Old Norwich - Cathedrals
Roman Catholic Cathedral of St John the Baptist
Norwich boasts two cathedrals - Norwich Cathedral (Anglican) and the imposing Roman Catholic Cathedral of St John the Baptist (left).
The latter stands at one of the highest points in the city. It was begun in 1884 and opened in 1910. The architects were George Gilbert Scott junior and his brother, John Oldrid Scott. The style is a very pure form of 13th-century Decorated Early English, a fine example of revival architecture.
St John's is the second largest Catholic cathedral in the United Kingdom.
To find out more about this wonderful cathedral, visit the history pages of the Roman Catholic Cathedral of St John the Baptist website.
In the heart of Norwich stands the Cathedral, separated from the busy streets by flint walls and entrance gates, but still a living part of the city. At least three services are held in the Cathedral every day, often sung by the choir. The choristers are pupils of King Edward VI School, which has its daily assembly in the Cathedral. Concerts, lectures and exhibitions also frequently take place here.
The Cathedral was begun in 1096, the vision of Herbert de Losinga, first bishop of Norwich. Building work on the Cathedral, a bishop's palace and the associated Benedictine monastery continued throughout his life, but the Cathedral was not finally consecrated until 1278. The building is mainly of Caen stone, a pale, honey-coloured limestone brought over from Normandy, but Norfolk flints form the core of the Cathedral, and stone from Northamptonshire was used for medieval additions.
This great church has a Norman ground plan and walls, and a Perpendicular roof and spire, added after a fire caused by lightning destroyed the wooden roof and spire in 1463. The Cathedral spire is 315 ft (96m) high - second only in height to that of Salisbury. Below the tower, late medieval flying buttresses support the roof at the east end. The decision to replace the wooden roof of the nave with stone vaulting was taken by Bishop Walter Lyhart. Running from east to west, the stone ribs are joined by painted bosses that tell the story of the Bible from the Creation to the Last judgement.
The organ screen breaks the view from west to east of the Cathedral as one enters the nave. The earliest surviving written reference to an organ in the Cathedral dates from the 14th century. A succession of new organs were built, and later destroyed, either by fire or deliberately through the centuries. The existing organ, which was constructed in 1899, was damaged by an electrical fire in 1938. The organ was rebuilt by the original makers Hill, Norman and Beard. The mechanism was replaced, but about half the pipes were reused, some of them dating from earlier reconstructions as far back as 1663. The organ case, designed by Stephen Dykes Bower, was made in 1950.
The choir stalls were for the Benedictine monks. The ledges on the underside of the tip-up wooden seats were designed to support the elderly or sick. The woodcarvings beneath are known as misericords.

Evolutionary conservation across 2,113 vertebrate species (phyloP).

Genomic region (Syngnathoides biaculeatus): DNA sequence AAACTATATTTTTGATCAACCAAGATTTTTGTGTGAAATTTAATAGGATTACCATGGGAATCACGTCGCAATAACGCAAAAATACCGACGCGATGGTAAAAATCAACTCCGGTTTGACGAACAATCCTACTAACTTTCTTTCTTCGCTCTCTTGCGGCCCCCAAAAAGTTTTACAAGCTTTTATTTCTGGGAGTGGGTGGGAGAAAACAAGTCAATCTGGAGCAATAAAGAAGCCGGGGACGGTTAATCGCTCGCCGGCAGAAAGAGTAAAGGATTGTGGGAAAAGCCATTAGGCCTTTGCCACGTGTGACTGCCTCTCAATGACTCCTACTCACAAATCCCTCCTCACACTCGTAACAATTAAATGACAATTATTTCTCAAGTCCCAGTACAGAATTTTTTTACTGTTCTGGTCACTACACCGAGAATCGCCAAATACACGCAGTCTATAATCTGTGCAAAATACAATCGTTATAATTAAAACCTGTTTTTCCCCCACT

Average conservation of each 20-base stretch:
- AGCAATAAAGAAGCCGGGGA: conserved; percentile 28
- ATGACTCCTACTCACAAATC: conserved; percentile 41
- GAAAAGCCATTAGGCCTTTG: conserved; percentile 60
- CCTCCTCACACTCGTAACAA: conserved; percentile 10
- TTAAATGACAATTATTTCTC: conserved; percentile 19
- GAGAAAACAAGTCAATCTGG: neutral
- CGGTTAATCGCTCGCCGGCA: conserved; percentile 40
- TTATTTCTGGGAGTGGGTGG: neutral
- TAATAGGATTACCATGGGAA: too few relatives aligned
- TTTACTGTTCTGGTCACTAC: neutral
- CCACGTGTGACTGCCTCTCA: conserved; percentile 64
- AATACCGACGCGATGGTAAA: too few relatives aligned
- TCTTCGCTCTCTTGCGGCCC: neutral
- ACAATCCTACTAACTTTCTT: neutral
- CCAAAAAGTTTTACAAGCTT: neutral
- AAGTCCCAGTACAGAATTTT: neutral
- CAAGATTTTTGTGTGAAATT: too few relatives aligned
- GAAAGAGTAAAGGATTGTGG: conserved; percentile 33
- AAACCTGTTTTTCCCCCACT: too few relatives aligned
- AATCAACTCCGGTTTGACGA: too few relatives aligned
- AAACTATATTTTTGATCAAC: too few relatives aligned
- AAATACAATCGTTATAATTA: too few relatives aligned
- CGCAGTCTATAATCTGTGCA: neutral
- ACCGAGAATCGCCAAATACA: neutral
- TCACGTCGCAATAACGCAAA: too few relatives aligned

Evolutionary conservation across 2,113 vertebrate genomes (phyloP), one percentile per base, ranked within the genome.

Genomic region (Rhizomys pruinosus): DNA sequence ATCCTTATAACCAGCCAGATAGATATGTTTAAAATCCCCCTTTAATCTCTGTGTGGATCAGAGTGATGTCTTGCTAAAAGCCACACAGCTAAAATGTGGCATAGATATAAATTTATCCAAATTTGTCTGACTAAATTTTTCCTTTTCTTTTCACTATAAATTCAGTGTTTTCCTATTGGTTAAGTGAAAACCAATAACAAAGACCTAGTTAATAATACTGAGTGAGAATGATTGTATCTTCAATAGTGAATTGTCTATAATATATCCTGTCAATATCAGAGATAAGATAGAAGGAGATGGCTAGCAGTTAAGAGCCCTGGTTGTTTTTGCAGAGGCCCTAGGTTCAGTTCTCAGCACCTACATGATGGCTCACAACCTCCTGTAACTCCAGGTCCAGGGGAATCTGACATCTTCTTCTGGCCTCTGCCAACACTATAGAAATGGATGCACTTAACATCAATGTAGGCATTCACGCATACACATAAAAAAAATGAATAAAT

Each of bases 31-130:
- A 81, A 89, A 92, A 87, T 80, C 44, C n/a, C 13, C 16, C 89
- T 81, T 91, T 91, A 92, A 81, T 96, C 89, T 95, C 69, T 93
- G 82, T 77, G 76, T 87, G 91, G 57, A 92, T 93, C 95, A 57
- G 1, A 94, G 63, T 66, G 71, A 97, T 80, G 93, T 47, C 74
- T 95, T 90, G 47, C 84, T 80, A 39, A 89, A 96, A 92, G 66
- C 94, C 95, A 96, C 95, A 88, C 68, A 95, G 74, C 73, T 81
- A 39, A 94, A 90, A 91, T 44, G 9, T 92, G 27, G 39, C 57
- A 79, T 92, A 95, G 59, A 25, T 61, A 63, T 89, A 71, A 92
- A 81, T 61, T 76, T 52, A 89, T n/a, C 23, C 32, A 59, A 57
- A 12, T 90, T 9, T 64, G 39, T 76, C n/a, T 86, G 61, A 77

The treasury has silver chalices and communion plate lent by Norfolk and Norwich parish churches and is housed in the reliquary arch, an area designed originally as a secure place for medieval treasures. The painted walls and ceiling are outstanding 14th-century work.
One of the most notable features of the Cathedral is the Saxon bishop's throne, brought from North Elmham Cathedral and placed by the Normans behind the high altar, where its stone fragments can be seen underneath the wooden throne. The placing of the throne, in an apse facing the people, follows the tradition established by early Christian worship in Roman basilicas, and Norwich Cathedral is unique in northern Europe to have retained the throne in this position throughout its history.
At the east end of the Cathedral there is a curved aisle with four chapels. The Jesus Chapel on the north side of the Cathedral has a rare example of a medieval mensa or altar slab. At the far end of the Cathedral is St Saviour's Chapel - the Regimental Chapel of the Royal Norfolk Regiment - which contains a group of painted medieval panels from the redundant church of St Michael at Plea. On the south side there is a carved stone effigy, which may be older than the Cathedral itself and probably represents St Felix, the 6th-century bishop who brought Chrstianity to East Anglia. The font of St Luke's Chapel is medieval seven sacrament font and originally came from the lost church of St Mary-in-the-Marsh, which once stood inside the Cathedral Close.
Also in St Luke's Chapel is the Despenser reredos, a medieval treasure which was painted in the 1380s, almost certainly in Norwich by a local artist. This was saved from destruction over the centuries, hidden until 1847 as the underside of a table.
Finally there is the Bauchun Lady Chapel, which has a fine modern stained glass window depicting members of the Benedictine Order , including Herbert de Losinga and Mother Julian of Norwich.
The Cathedral cloisters were designed for two purposes, as a covered walk between parts of the monastery and as a place where the monks could read, write, teach and perform other work. As well as opening from the nave, doors from the cloisters led into the chapter house, to the dormitory stairs, the warming house, the infirmary, the library, the refectory, the guest hall and the locutory, where monks could talk to visitors. Appropriately, this last room now houses the Cathedral shop. The visitors' centre is in the west upper storey of the cloisters, and can be reached from the Upper Close.
Find out more on the Norwich Cathedral website.